Deli Meats:  Pre-packaged are more expensive and usually have more sodium and nitrates.    You can also take your own container to the deli counter.

Sale Items at the end of the aisles.

The Deal Trolley:  Likely in a corner somewhere you will find a trolley with produce and dented cans reduced for quick sale.

Processed = Expensive!  A frozen individual pasta dinner that costs $2 ready-made can be made for 15 cents!  Learn to cook!  Learn to make cookies rather than buying them;  you will eat fewer and save money.

Food Coops are cheaper than grocery chains:

Ontario Natural Food Coop

SandyHill Food Coop

Coupons We find that coupons are mainly for processed foods;  Making food from scratch is still more economical than using coupons.  Also, if there is a sale on, it is likely just as good as a coupon.  We are not saying NOT to use them… just see if they are truly saving you money.

The Single Person

The single person has challenges of space and rate of consumption.  There is no point in buying a large bag of potatoes if half will sprout before you can eat them up!  Also,  you need space to store food.

Share a bulk buy with friends.  This takes organization and a good relationship with your friends or neighbours.

Buy veggies at Kowloon where you can get small bundles of veggies for a dollar!

I will be looking for more ideas for the single person soon.  If you have any, please comment below!


I love the hive mind!  On Monday evening, I met a resourceful group of people for the first evening of our workshop series.  We talked about budgeting and how the envelope system worked.  Then, we opened up the conversation to sharing ideas on stretching the cash in the envelopes.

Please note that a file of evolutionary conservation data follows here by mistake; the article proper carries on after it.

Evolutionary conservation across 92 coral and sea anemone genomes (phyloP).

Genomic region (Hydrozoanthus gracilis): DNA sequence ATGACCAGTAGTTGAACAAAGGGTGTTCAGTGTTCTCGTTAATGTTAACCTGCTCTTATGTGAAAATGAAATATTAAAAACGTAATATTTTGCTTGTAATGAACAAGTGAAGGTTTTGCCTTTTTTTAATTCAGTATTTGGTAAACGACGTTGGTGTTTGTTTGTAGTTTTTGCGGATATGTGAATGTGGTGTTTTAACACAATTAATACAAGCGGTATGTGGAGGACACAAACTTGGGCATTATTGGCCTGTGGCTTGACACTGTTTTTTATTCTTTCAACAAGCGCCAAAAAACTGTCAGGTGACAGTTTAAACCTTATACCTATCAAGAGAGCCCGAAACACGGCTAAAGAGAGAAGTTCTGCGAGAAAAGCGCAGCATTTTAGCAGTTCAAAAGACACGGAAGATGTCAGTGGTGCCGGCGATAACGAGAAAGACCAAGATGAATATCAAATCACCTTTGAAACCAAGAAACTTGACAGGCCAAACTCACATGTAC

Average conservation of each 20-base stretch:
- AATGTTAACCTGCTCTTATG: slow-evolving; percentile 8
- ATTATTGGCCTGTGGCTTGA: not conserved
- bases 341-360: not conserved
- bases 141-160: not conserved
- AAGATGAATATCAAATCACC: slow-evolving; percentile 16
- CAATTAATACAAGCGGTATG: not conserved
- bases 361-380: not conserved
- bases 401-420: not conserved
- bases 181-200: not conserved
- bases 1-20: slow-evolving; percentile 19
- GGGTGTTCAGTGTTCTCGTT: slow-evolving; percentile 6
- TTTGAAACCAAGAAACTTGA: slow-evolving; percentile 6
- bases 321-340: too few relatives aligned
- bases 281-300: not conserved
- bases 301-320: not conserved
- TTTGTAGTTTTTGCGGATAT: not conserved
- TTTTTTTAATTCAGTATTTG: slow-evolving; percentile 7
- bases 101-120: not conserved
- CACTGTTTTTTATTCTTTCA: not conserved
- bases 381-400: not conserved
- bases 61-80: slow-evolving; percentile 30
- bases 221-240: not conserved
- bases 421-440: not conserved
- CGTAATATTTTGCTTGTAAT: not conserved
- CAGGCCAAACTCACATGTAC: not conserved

Here were some of the ideas: 
1. Using power bars and turning them off when we aren’t using our machines. 
2.  Free or cheap dial-up systems for the Internet! (I will look into this and post detailed information on cheap Internet access.)
3.  Reading magazines online through the public library rather than buying the magazines off the rack!
4.  Bringing food and thermoses of coffee rather than buying out. 
5.  Putting the hot water tank on a switch.  If we aren’t using hot water, there is no need to keep it hot!
6.  Tissues are cheaper than toilet paper!  Who knew?
I learned so much in just one evening.  Can’t wait for the next evening!

The Resilient Wallet

The Resilient Wallet is a resource for people who want to use money so efficiently that we become more relaxed as we build financial security while being kind to the planet and the people on it.

There are lots of websites that give tips on how to manage money and others that focus on sustainable living.  The Resilient Wallet merges these two concepts by exploring practical tips on how to use money wisely while still living well and living lightly.  The resources are open to everyone interested: students, families, couples, retired folk, and individuals of all income levels.

Learn how to stretch your dollars to improve your life and the world around you.  Topics include:

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  • Groceries
  • Energy
  • Transportation
  • Clothing
  • Stuff
  • Recreation
  • Health
  • Cleaning and Laundry
  • Personal Hygiene and Beauty
  • Pet Care
  • Education
  • The Envelope System

This site is under construction.  Watch us grow and learn along with us!